HEARD in the Classroom: Hayim

Hayim Wolf, Dean of Students


"Teachers get to know kids really well between the hours of nine and three. But there’s this whole world of information that we don’t have access to, which comes from families. If we’re working in the child’s best interest, then the more information we have, the better that work is, the more efficient that work is, the more thoughtful that work is. I’ve had parents tell me they heard something from their child at home -- a good thing or bad, but they haven’t shared it with the teacher because they didn’t want to disturb them -- they're too busy. That’s a very thoughtful sentiment, but totally misguided. The more information we have, the more we can work with your child and the more we can be in dialogue with you. There’s more work our school can do to make that communication happen organically, and I think it’s repeating at every opportunity: You’re not putting us out by telling us about the little things. And when you tell us about the little things, it keeps them from becoming big things.”

HEARD is a parent teacher communication app; school communication tool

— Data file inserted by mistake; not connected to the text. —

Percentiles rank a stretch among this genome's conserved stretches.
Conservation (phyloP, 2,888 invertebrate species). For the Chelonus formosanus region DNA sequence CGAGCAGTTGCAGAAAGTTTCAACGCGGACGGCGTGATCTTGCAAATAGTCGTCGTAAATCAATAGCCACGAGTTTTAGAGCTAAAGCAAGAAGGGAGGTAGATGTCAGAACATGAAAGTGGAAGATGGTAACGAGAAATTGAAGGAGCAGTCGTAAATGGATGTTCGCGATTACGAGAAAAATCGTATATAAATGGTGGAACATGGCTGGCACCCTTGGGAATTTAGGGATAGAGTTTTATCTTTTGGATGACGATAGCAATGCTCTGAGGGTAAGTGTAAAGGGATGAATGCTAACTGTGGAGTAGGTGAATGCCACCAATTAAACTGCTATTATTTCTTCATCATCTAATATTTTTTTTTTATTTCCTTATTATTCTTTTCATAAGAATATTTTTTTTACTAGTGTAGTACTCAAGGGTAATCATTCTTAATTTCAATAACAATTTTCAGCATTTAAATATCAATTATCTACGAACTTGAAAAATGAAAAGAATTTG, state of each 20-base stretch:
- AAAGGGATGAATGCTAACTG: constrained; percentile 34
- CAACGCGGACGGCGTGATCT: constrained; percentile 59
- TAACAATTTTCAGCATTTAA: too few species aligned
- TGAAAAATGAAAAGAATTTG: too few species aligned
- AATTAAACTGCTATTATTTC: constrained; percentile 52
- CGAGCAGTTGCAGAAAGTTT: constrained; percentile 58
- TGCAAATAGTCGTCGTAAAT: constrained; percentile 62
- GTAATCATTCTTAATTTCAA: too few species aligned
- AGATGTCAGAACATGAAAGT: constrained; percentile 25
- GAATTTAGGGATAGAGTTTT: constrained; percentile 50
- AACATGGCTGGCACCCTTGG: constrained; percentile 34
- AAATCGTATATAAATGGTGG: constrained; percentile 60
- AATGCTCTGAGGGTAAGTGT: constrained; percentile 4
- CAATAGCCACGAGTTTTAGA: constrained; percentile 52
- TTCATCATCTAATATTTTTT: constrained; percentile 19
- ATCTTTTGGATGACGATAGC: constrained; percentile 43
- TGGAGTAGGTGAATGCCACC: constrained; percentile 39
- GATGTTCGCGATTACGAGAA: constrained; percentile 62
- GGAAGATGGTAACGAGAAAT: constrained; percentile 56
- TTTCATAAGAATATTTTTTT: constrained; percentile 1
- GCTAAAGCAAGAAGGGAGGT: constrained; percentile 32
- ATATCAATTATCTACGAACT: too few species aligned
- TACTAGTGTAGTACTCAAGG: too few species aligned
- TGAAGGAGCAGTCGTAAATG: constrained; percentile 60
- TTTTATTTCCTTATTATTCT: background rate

"If I could wave a magic wand and change one thing about the American education system it would be to get rid of the emphasis on content. The role of specific content seems less and less important to me because it’s interchangeable. Any content will do if what we’re teaching is a love of learning and we’re asking interesting questions. No one’s going to get all the content. You’re going to learn some stuff; you’re not going to learn other stuff. What matters is that there’s content, that you’re being enriched, that there are things offered to you, and it’s being presented in ways that are engaging. But there’s tremendous resistance to this idea. It’s okay in kindergarten. But as soon as you leave middle school or high school, content becomes this big thing. 'Will the kids be ready for the SSAT?' 'Will they be ready for the SAT?' 'How will they ever succeed in college if they don’t have California history in 4th grade?' I don’t even understand that question. It’s like asking how will they succeed if they don’t have macaroni salad for dinner.”